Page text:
Cumpănaș was a native of Comloșu Mare, a village in the Banat (then part of Austria-Hungary, now in Timiș County, Romania). She married Michael Chiolak in 1909, and the couple moved to the United States either the same year, in 1914, or in 1919, settling in East Chicago, Indiana. They had a son, Steve Chiolak, in 1911, but their marriage did not last and by the end of the decade Cumpănaș was working as a prostitute; she later became a madam. Her first brothel was in East Chicago and in 1923, she opened a second one in Gary. Cumpănaș married attorney Alexandru Suciu, and the couple used Sage as their surname (this was an Anglicization of Suciu, reputedly preferred by Immigration and Naturalization Service officials). In 1923 or 1924, Cumpănaș-Sage traveled to the Kingdom of Romania and visited her mother, returning on board the RMS Majestic.
Friction between her husband and her son led to the breakup of the marriage, and Cumpănaș left Alexandru in 1932. A year later, she opened a brothel on Halsted Street in Chicago. By 1934, Cumpănaș was facing deportation to Romania, after the authorities deemed her to be an "alien of low moral character". On July 4, 1934, John Dillinger began frequenting Cumpănaș and her circle of friends. Cumpănaș was reportedly close to Polly Hamilton, who was Dillinger's lover. Once Cumpănaș became aware of Dillinger's real identity, she considered turning him in as a way of obtaining permanent US residence. As Dillinger was rumored to have killed two Chicago Police officers on May 24 of that year, a large reward had also been offered for his capture. On July 22, after contacting the Federal Bureau of Investigation through the Chicago Police, Cumpănaș fingered Dillinger to the FBI agent Melvin Purvis, resulting in Dillinger's shooting outside the Biograph Theater in Chicago. Despite the nickname and her alleged promise to wear red as a distinctive mark, Cumpănaș is said to have actually worn orange that night.
The FBI moved Cumpănaș first to Detroit and then to California. She received a US$ 5,000 reward, only half of what she had been allegedly promised. In 1935, she informed reporters of the deal to keep her in the country, but deportation proceedings had already begun. Allegedly, the FBI told her they could not stop the procedures, due to bureaucracy or poor communication between branches of the federal government. She appealed the decision to deport her, and her case was heard in Chicago on October 16, 1935. In January 1936, the court agreed with the lower court, and Cumpănaș was deported to Timișoara, Romania, the same year. Making a point of shunning further publicity, she lived there until her death from liver disease in 1947.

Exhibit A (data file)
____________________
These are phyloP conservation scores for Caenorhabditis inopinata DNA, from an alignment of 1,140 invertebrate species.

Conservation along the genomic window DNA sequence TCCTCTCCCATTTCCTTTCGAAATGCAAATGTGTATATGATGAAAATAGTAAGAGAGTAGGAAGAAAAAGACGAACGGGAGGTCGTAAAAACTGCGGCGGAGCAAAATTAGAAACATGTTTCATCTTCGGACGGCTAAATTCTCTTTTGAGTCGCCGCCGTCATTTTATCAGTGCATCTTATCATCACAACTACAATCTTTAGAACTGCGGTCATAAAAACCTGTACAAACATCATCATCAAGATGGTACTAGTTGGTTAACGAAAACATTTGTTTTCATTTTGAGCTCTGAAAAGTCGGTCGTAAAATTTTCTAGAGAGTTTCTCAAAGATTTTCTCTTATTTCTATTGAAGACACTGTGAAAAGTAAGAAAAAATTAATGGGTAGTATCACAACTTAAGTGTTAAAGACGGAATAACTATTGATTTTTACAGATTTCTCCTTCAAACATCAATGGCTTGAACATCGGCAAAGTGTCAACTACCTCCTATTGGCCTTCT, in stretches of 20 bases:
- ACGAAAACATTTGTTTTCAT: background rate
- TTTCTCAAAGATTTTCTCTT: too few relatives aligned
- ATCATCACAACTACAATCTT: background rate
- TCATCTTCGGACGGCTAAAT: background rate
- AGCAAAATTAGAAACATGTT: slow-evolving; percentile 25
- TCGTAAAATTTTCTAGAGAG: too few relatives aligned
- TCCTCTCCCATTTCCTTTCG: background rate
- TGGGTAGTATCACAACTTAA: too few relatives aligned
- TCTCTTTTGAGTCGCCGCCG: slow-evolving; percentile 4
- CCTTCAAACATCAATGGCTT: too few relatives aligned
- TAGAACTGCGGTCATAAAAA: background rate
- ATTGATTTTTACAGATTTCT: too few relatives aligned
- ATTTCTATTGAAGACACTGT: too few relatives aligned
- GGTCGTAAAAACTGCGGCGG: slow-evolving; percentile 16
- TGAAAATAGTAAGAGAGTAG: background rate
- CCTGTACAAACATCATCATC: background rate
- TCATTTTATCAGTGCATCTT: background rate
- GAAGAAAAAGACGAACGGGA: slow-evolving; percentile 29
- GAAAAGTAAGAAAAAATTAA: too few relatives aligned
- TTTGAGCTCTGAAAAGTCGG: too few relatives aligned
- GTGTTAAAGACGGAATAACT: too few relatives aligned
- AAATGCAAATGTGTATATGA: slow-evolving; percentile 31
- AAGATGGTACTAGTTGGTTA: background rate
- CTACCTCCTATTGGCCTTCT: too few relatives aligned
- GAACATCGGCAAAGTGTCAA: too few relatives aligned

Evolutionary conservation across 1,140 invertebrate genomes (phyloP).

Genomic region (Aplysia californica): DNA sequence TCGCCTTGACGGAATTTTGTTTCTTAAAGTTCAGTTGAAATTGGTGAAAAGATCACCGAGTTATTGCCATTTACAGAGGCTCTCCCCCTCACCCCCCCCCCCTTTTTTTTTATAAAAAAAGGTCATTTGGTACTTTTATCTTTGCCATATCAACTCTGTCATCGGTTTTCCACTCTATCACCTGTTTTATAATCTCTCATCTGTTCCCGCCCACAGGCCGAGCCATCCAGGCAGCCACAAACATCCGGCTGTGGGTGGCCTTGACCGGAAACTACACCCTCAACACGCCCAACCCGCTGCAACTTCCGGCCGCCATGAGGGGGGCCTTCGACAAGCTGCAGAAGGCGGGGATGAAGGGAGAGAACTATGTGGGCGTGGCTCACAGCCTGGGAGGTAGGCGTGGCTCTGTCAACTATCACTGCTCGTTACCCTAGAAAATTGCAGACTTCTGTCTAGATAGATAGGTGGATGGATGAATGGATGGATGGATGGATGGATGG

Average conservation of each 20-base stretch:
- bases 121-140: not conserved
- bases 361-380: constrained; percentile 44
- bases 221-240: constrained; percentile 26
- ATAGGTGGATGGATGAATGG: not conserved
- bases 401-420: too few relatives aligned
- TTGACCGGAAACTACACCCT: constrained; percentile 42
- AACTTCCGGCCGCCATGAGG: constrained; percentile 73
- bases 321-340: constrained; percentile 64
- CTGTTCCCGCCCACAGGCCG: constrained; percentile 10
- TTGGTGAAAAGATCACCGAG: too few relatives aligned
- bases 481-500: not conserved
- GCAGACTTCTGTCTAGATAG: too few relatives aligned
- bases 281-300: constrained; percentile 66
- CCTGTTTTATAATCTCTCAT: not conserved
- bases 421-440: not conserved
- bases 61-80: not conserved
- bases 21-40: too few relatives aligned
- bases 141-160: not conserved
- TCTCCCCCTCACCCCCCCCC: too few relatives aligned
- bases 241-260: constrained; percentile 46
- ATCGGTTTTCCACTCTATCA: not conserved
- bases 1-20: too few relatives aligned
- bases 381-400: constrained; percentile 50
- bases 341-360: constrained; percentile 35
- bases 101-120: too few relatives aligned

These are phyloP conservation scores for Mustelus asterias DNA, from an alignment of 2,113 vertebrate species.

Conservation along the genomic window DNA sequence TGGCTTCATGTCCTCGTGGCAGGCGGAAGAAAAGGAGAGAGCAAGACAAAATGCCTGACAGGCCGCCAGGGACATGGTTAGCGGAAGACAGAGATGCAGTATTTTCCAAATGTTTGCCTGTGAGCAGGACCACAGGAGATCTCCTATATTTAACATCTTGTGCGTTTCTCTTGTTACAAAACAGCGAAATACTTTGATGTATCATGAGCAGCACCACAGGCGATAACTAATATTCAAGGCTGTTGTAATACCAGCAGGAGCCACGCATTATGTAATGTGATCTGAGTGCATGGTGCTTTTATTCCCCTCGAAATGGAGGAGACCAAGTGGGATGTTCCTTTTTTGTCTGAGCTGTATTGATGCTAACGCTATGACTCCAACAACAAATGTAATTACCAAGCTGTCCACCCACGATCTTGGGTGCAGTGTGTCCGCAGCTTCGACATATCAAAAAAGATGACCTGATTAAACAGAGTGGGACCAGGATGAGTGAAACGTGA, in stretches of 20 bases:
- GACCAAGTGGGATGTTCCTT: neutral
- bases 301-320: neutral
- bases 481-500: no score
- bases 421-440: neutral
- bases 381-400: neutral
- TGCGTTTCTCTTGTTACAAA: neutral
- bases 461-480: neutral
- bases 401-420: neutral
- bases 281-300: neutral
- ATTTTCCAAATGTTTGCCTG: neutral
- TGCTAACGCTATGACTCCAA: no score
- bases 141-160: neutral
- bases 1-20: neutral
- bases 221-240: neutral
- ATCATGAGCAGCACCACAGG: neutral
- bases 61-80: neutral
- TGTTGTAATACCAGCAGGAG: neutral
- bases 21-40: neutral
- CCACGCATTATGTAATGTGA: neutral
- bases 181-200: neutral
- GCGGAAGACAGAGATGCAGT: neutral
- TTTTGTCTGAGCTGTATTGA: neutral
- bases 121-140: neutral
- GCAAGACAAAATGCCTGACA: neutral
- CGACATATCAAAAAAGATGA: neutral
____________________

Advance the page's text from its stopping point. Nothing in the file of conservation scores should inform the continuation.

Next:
Famous as the "Woman in Red", Cumpănaș reached the status of cultural icon in the United States in the years following Dillinger's death. Her story was integrated into a series of Dillinger myths, entertaining the public during the Great Depression. According to this popular interpretation, the gangster had been betrayed by his own weakness for women (an idea first circulated by the newspapers covering her role in the 1934 events). On the night of Dillinger's death, an unknown chalked a pavement near the Biograph Theater with the epitaph:
Hollywood films and television productions focusing on Dillinger also include references to Ana Cumpănaș. She has been portrayed, albeit not always as Anna Sage, by several actresses including: Ann Morriss (as Mildred Jaunce) in Gang Busters (1942) and Guns Don't Argue (serialized in 1952, and released as a feature film in 1957); Jean Willes in The FBI Story (1959); Cloris Leachman in Dillinger (1973); Bernadette Peters (as Nellie) in Love, American Style; Louise Fletcher in The Lady in Red (1979); Debi Monahan in Dillinger and Capone (1995); and Branka Katić in Public Enemies (2009).
In Romania, interest in the career of Ana Cumpănaș was sparked by Mircea Veroiu's film Femeia în roșu ("The Woman in Red", 1997). It is in turn based on a 1990 book co-authored by three Postmodernist writers—Adriana Babeți, Mircea Mihăieș and Mircea Nedelciu—reputedly suggested by Banat Swabian author William Totok. The latter is a fictionalized account, depicting real or imagined events occurring after her return from America. The narrative moves beyond genre boundaries, mixing the account with metafictional elements and accounts of unrelated episodes (involving, among others, writer Elias Canetti and psychoanalyst Sigmund Freud). A best seller, the novel reportedly propelled Cumpănaș the character to iconic status in Romania, and, according to critic Cornel Ungureanu, made her "the actual aunt of autochthonous Postmodernism."
The case of Ana Cumpănaș was discussed by researcher Jay Robert Nash in his book Dillinger: Dead or Alive?, as part of a theory claiming that, unable to apprehend the real John Dillinger, the FBI had staged his killing, using an innocent victim. Nash, whose version of events is deemed "quaint" by crime historian Jonathan Goodman, further argues that her deportation was part of a cover-up.